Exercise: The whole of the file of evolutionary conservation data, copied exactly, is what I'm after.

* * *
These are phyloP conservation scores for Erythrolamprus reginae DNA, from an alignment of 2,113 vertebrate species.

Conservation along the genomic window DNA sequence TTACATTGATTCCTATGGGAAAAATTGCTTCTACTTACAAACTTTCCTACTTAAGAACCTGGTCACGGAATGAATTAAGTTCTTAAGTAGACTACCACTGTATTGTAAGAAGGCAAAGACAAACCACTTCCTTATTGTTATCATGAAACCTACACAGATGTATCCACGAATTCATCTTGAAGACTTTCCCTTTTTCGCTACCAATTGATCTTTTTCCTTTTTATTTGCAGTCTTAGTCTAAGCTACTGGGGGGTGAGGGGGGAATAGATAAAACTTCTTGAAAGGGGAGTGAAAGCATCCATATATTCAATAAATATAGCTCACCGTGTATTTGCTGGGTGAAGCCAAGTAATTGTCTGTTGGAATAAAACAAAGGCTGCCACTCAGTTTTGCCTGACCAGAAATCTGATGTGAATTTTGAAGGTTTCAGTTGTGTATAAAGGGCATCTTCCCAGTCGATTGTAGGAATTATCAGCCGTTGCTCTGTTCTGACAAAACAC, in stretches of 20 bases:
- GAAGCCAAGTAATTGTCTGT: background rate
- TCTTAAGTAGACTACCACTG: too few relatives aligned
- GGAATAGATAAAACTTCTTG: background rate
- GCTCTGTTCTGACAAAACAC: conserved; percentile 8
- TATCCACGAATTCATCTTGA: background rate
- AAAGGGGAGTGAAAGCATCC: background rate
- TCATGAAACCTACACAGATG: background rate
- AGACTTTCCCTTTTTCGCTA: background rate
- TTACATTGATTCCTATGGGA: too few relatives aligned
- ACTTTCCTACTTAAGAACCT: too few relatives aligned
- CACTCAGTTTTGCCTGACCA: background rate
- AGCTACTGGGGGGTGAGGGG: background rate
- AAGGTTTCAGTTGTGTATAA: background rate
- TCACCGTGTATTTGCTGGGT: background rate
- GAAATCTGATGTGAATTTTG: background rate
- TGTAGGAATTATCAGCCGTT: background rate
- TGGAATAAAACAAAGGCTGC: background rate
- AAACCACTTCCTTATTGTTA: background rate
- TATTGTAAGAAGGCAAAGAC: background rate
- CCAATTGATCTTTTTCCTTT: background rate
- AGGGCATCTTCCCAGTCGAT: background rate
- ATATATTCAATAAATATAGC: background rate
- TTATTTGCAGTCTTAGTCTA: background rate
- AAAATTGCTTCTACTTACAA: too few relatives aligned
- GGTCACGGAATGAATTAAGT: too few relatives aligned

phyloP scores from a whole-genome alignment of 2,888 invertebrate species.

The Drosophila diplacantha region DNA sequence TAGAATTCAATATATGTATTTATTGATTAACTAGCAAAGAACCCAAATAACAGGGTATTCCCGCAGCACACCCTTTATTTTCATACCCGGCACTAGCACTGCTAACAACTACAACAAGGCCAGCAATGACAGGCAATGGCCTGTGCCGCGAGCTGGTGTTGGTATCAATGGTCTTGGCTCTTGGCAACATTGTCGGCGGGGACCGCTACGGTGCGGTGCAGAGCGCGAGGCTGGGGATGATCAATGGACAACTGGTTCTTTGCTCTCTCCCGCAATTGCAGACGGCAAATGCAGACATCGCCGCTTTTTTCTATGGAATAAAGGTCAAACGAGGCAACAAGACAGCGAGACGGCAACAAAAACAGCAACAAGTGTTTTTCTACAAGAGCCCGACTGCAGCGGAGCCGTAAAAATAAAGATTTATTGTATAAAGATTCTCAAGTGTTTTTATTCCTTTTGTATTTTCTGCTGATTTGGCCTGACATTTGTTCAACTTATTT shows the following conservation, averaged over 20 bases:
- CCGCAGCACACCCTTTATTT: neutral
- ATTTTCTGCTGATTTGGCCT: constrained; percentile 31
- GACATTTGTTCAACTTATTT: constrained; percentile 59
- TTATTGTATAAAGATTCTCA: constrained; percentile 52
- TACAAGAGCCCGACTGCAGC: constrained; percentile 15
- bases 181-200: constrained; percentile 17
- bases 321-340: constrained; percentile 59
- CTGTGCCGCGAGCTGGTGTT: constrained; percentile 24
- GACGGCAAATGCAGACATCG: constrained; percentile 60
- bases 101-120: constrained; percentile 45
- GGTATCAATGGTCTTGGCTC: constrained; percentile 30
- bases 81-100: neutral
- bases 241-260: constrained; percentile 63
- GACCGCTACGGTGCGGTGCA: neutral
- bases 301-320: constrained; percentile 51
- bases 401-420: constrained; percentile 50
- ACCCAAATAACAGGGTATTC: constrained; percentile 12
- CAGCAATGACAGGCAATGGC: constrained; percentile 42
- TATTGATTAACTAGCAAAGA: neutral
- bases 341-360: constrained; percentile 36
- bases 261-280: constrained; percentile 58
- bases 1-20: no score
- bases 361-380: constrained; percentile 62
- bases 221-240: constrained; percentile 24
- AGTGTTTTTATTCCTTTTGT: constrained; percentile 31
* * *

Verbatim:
These are phyloP conservation scores for Erythrolamprus reginae DNA, from an alignment of 2,113 vertebrate species.

Conservation along the genomic window DNA sequence TTACATTGATTCCTATGGGAAAAATTGCTTCTACTTACAAACTTTCCTACTTAAGAACCTGGTCACGGAATGAATTAAGTTCTTAAGTAGACTACCACTGTATTGTAAGAAGGCAAAGACAAACCACTTCCTTATTGTTATCATGAAACCTACACAGATGTATCCACGAATTCATCTTGAAGACTTTCCCTTTTTCGCTACCAATTGATCTTTTTCCTTTTTATTTGCAGTCTTAGTCTAAGCTACTGGGGGGTGAGGGGGGAATAGATAAAACTTCTTGAAAGGGGAGTGAAAGCATCCATATATTCAATAAATATAGCTCACCGTGTATTTGCTGGGTGAAGCCAAGTAATTGTCTGTTGGAATAAAACAAAGGCTGCCACTCAGTTTTGCCTGACCAGAAATCTGATGTGAATTTTGAAGGTTTCAGTTGTGTATAAAGGGCATCTTCCCAGTCGATTGTAGGAATTATCAGCCGTTGCTCTGTTCTGACAAAACAC, in stretches of 20 bases:
- GAAGCCAAGTAATTGTCTGT: background rate
- TCTTAAGTAGACTACCACTG: too few relatives aligned
- GGAATAGATAAAACTTCTTG: background rate
- GCTCTGTTCTGACAAAACAC: conserved; percentile 8
- TATCCACGAATTCATCTTGA: background rate
- AAAGGGGAGTGAAAGCATCC: background rate
- TCATGAAACCTACACAGATG: background rate
- AGACTTTCCCTTTTTCGCTA: background rate
- TTACATTGATTCCTATGGGA: too few relatives aligned
- ACTTTCCTACTTAAGAACCT: too few relatives aligned
- CACTCAGTTTTGCCTGACCA: background rate
- AGCTACTGGGGGGTGAGGGG: background rate
- AAGGTTTCAGTTGTGTATAA: background rate
- TCACCGTGTATTTGCTGGGT: background rate
- GAAATCTGATGTGAATTTTG: background rate
- TGTAGGAATTATCAGCCGTT: background rate
- TGGAATAAAACAAAGGCTGC: background rate
- AAACCACTTCCTTATTGTTA: background rate
- TATTGTAAGAAGGCAAAGAC: background rate
- CCAATTGATCTTTTTCCTTT: background rate
- AGGGCATCTTCCCAGTCGAT: background rate
- ATATATTCAATAAATATAGC: background rate
- TTATTTGCAGTCTTAGTCTA: background rate
- AAAATTGCTTCTACTTACAA: too few relatives aligned
- GGTCACGGAATGAATTAAGT: too few relatives aligned

phyloP scores from a whole-genome alignment of 2,888 invertebrate species.

The Drosophila diplacantha region DNA sequence TAGAATTCAATATATGTATTTATTGATTAACTAGCAAAGAACCCAAATAACAGGGTATTCCCGCAGCACACCCTTTATTTTCATACCCGGCACTAGCACTGCTAACAACTACAACAAGGCCAGCAATGACAGGCAATGGCCTGTGCCGCGAGCTGGTGTTGGTATCAATGGTCTTGGCTCTTGGCAACATTGTCGGCGGGGACCGCTACGGTGCGGTGCAGAGCGCGAGGCTGGGGATGATCAATGGACAACTGGTTCTTTGCTCTCTCCCGCAATTGCAGACGGCAAATGCAGACATCGCCGCTTTTTTCTATGGAATAAAGGTCAAACGAGGCAACAAGACAGCGAGACGGCAACAAAAACAGCAACAAGTGTTTTTCTACAAGAGCCCGACTGCAGCGGAGCCGTAAAAATAAAGATTTATTGTATAAAGATTCTCAAGTGTTTTTATTCCTTTTGTATTTTCTGCTGATTTGGCCTGACATTTGTTCAACTTATTT shows the following conservation, averaged over 20 bases:
- CCGCAGCACACCCTTTATTT: neutral
- ATTTTCTGCTGATTTGGCCT: constrained; percentile 31
- GACATTTGTTCAACTTATTT: constrained; percentile 59
- TTATTGTATAAAGATTCTCA: constrained; percentile 52
- TACAAGAGCCCGACTGCAGC: constrained; percentile 15
- bases 181-200: constrained; percentile 17
- bases 321-340: constrained; percentile 59
- CTGTGCCGCGAGCTGGTGTT: constrained; percentile 24
- GACGGCAAATGCAGACATCG: constrained; percentile 60
- bases 101-120: constrained; percentile 45
- GGTATCAATGGTCTTGGCTC: constrained; percentile 30
- bases 81-100: neutral
- bases 241-260: constrained; percentile 63
- GACCGCTACGGTGCGGTGCA: neutral
- bases 301-320: constrained; percentile 51
- bases 401-420: constrained; percentile 50
- ACCCAAATAACAGGGTATTC: constrained; percentile 12
- CAGCAATGACAGGCAATGGC: constrained; percentile 42
- TATTGATTAACTAGCAAAGA: neutral
- bases 341-360: constrained; percentile 36
- bases 261-280: constrained; percentile 58
- bases 1-20: no score
- bases 361-380: constrained; percentile 62
- bases 221-240: constrained; percentile 24
- AGTGTTTTTATTCCTTTTGT: constrained; percentile 31